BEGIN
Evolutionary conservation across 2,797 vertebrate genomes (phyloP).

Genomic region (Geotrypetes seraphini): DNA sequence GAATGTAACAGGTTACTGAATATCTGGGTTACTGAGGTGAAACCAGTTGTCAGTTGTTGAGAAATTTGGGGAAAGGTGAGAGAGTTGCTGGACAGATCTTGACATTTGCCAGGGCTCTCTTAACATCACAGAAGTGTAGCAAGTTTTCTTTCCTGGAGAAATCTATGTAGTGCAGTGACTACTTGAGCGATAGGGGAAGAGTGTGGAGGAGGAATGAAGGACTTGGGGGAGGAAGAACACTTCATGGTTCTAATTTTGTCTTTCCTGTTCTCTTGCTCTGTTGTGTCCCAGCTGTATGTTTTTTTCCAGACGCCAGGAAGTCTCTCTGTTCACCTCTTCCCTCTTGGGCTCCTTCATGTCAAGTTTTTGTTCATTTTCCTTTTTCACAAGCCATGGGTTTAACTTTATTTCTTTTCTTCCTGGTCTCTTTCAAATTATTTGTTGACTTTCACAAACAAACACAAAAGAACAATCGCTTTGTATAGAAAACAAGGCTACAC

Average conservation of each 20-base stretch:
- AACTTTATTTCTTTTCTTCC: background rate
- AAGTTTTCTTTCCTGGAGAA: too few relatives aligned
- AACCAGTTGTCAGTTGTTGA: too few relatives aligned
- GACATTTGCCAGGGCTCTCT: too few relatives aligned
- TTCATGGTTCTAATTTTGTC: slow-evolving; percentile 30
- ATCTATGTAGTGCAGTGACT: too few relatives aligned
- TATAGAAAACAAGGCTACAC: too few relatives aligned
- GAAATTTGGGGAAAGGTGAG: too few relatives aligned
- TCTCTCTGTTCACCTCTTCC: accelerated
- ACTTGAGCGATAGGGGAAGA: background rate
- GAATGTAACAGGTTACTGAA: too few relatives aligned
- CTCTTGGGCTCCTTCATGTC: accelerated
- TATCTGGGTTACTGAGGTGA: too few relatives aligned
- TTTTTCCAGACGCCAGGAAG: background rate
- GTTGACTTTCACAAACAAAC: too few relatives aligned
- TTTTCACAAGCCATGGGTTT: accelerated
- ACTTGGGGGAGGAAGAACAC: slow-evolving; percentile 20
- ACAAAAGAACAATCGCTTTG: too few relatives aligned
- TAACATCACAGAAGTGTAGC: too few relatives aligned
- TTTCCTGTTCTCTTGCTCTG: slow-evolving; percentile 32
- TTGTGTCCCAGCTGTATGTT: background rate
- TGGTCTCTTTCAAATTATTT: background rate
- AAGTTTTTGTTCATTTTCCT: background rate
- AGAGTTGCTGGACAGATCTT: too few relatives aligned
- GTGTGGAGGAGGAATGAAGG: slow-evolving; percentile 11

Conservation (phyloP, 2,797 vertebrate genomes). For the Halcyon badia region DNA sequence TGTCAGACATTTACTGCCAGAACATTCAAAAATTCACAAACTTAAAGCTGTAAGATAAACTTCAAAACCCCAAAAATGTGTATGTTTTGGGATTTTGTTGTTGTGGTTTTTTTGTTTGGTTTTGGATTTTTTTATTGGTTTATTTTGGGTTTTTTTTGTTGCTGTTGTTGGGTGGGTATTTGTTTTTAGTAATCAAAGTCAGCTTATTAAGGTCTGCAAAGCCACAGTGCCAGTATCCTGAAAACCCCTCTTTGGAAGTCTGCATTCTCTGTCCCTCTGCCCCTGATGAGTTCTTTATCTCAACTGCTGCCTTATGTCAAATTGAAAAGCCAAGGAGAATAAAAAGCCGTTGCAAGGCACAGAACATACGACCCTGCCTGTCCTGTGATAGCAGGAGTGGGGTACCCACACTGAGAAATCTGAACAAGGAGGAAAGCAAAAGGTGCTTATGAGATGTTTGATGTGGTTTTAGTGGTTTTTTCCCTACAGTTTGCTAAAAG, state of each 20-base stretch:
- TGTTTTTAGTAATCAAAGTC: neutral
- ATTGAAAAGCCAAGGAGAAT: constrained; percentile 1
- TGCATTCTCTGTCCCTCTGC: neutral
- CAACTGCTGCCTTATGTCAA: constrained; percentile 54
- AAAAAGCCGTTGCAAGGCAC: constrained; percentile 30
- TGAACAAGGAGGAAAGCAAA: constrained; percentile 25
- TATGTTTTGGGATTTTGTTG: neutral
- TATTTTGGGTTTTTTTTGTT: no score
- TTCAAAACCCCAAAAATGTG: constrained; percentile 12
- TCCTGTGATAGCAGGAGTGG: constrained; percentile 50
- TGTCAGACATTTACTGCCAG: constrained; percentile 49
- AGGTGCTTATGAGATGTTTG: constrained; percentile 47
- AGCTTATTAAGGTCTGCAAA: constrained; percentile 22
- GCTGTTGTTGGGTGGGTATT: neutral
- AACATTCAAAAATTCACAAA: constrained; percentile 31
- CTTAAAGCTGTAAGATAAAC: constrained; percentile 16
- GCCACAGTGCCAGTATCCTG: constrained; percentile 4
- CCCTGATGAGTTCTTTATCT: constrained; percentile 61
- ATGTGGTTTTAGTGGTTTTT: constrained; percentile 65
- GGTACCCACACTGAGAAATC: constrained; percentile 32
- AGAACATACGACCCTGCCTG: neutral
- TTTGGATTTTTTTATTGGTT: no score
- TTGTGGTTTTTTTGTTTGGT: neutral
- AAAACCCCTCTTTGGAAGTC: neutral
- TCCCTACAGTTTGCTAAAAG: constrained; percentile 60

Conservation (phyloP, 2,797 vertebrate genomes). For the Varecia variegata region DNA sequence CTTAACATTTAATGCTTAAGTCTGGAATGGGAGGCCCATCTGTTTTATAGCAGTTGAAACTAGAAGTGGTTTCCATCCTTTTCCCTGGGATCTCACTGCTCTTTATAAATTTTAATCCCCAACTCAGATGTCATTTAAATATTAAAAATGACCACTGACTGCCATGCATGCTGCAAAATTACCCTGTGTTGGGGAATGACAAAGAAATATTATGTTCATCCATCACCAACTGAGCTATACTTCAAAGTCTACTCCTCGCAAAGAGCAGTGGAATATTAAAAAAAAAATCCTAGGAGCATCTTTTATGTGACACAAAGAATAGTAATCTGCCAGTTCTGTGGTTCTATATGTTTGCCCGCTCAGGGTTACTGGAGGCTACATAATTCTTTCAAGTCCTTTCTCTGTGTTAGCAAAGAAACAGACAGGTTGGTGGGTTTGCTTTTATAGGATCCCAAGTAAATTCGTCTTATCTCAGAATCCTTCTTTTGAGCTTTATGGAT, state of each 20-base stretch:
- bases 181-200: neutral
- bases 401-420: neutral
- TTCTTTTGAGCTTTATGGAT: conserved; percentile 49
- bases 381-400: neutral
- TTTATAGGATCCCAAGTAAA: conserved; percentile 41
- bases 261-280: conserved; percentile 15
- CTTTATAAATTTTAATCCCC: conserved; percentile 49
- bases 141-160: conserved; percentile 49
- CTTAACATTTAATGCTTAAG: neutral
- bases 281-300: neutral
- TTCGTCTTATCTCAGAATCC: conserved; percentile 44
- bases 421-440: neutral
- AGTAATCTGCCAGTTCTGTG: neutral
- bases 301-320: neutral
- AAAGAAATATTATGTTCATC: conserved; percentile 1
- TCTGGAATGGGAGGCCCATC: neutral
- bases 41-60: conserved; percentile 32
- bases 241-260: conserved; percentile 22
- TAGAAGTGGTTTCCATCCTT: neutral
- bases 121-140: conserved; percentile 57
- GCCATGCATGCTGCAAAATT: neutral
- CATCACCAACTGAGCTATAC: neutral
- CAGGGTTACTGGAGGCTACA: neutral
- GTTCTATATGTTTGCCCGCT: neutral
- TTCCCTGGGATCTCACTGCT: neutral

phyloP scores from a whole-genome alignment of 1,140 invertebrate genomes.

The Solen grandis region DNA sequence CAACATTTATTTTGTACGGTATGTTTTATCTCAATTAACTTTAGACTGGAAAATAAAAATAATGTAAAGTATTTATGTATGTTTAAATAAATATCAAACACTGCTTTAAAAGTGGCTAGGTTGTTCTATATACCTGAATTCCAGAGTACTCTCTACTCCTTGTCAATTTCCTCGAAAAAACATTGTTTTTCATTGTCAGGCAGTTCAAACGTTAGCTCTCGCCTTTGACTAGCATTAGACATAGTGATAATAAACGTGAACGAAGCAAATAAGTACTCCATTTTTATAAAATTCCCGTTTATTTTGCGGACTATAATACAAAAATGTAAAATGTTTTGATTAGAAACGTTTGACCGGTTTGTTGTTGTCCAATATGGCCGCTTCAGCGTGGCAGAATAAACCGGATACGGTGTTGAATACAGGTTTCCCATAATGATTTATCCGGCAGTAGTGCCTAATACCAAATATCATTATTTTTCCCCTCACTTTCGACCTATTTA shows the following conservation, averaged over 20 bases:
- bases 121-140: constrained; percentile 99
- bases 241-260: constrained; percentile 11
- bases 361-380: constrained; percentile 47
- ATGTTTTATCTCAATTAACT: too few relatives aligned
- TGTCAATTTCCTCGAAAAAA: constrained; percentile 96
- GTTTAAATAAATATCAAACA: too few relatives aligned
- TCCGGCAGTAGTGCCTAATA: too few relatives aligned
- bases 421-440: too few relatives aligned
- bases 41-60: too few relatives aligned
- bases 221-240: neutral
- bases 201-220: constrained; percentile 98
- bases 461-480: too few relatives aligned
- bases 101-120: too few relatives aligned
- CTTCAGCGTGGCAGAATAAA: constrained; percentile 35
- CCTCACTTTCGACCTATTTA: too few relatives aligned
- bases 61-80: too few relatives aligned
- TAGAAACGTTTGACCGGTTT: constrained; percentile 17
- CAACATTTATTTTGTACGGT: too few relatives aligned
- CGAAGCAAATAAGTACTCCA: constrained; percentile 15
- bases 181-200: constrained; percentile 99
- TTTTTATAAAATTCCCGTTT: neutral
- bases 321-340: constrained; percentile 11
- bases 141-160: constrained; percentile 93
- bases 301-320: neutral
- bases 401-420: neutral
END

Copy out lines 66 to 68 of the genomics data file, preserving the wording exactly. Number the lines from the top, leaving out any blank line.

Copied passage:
- TTCGTCTTATCTCAGAATCC: conserved; percentile 44
- bases 421-440: neutral
- AGTAATCTGCCAGTTCTGTG: neutral